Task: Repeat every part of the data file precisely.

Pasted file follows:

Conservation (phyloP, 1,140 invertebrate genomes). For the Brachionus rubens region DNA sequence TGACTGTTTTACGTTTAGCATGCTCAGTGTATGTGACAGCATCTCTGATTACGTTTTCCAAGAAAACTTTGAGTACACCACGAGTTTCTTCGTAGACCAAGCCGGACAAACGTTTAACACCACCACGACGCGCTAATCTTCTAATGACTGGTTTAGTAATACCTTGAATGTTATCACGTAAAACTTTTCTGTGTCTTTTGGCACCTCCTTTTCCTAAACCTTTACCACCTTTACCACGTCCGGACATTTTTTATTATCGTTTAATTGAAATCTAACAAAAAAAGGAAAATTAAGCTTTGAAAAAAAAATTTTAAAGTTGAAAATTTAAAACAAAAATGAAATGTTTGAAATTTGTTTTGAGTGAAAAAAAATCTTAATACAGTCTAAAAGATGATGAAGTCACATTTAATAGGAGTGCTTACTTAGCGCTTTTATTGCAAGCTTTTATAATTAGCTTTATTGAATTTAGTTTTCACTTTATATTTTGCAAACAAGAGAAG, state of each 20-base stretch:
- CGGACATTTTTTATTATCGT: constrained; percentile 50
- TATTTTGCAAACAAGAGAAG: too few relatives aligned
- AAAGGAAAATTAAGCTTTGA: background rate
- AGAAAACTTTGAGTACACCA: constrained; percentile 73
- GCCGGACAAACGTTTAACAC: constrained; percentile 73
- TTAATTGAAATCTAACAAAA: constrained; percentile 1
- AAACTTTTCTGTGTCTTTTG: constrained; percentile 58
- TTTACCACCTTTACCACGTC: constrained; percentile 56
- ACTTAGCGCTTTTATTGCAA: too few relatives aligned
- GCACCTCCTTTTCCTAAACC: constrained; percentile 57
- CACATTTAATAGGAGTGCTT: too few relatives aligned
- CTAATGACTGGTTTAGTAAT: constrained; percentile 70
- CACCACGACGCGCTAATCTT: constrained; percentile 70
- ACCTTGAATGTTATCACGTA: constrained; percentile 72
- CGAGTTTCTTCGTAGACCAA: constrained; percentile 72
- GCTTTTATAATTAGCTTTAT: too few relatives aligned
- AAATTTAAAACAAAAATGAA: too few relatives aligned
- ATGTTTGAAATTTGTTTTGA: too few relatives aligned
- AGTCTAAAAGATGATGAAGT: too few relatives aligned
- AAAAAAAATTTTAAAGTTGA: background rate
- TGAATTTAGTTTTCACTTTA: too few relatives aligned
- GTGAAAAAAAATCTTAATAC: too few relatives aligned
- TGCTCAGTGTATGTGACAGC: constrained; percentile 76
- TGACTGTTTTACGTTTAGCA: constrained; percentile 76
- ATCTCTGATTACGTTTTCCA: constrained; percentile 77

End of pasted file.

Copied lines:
Conservation (phyloP, 1,140 invertebrate genomes). For the Brachionus rubens region DNA sequence TGACTGTTTTACGTTTAGCATGCTCAGTGTATGTGACAGCATCTCTGATTACGTTTTCCAAGAAAACTTTGAGTACACCACGAGTTTCTTCGTAGACCAAGCCGGACAAACGTTTAACACCACCACGACGCGCTAATCTTCTAATGACTGGTTTAGTAATACCTTGAATGTTATCACGTAAAACTTTTCTGTGTCTTTTGGCACCTCCTTTTCCTAAACCTTTACCACCTTTACCACGTCCGGACATTTTTTATTATCGTTTAATTGAAATCTAACAAAAAAAGGAAAATTAAGCTTTGAAAAAAAAATTTTAAAGTTGAAAATTTAAAACAAAAATGAAATGTTTGAAATTTGTTTTGAGTGAAAAAAAATCTTAATACAGTCTAAAAGATGATGAAGTCACATTTAATAGGAGTGCTTACTTAGCGCTTTTATTGCAAGCTTTTATAATTAGCTTTATTGAATTTAGTTTTCACTTTATATTTTGCAAACAAGAGAAG, state of each 20-base stretch:
- CGGACATTTTTTATTATCGT: constrained; percentile 50
- TATTTTGCAAACAAGAGAAG: too few relatives aligned
- AAAGGAAAATTAAGCTTTGA: background rate
- AGAAAACTTTGAGTACACCA: constrained; percentile 73
- GCCGGACAAACGTTTAACAC: constrained; percentile 73
- TTAATTGAAATCTAACAAAA: constrained; percentile 1
- AAACTTTTCTGTGTCTTTTG: constrained; percentile 58
- TTTACCACCTTTACCACGTC: constrained; percentile 56
- ACTTAGCGCTTTTATTGCAA: too few relatives aligned
- GCACCTCCTTTTCCTAAACC: constrained; percentile 57
- CACATTTAATAGGAGTGCTT: too few relatives aligned
- CTAATGACTGGTTTAGTAAT: constrained; percentile 70
- CACCACGACGCGCTAATCTT: constrained; percentile 70
- ACCTTGAATGTTATCACGTA: constrained; percentile 72
- CGAGTTTCTTCGTAGACCAA: constrained; percentile 72
- GCTTTTATAATTAGCTTTAT: too few relatives aligned
- AAATTTAAAACAAAAATGAA: too few relatives aligned
- ATGTTTGAAATTTGTTTTGA: too few relatives aligned
- AGTCTAAAAGATGATGAAGT: too few relatives aligned
- AAAAAAAATTTTAAAGTTGA: background rate
- TGAATTTAGTTTTCACTTTA: too few relatives aligned
- GTGAAAAAAAATCTTAATAC: too few relatives aligned
- TGCTCAGTGTATGTGACAGC: constrained; percentile 76
- TGACTGTTTTACGTTTAGCA: constrained; percentile 76
- ATCTCTGATTACGTTTTCCA: constrained; percentile 77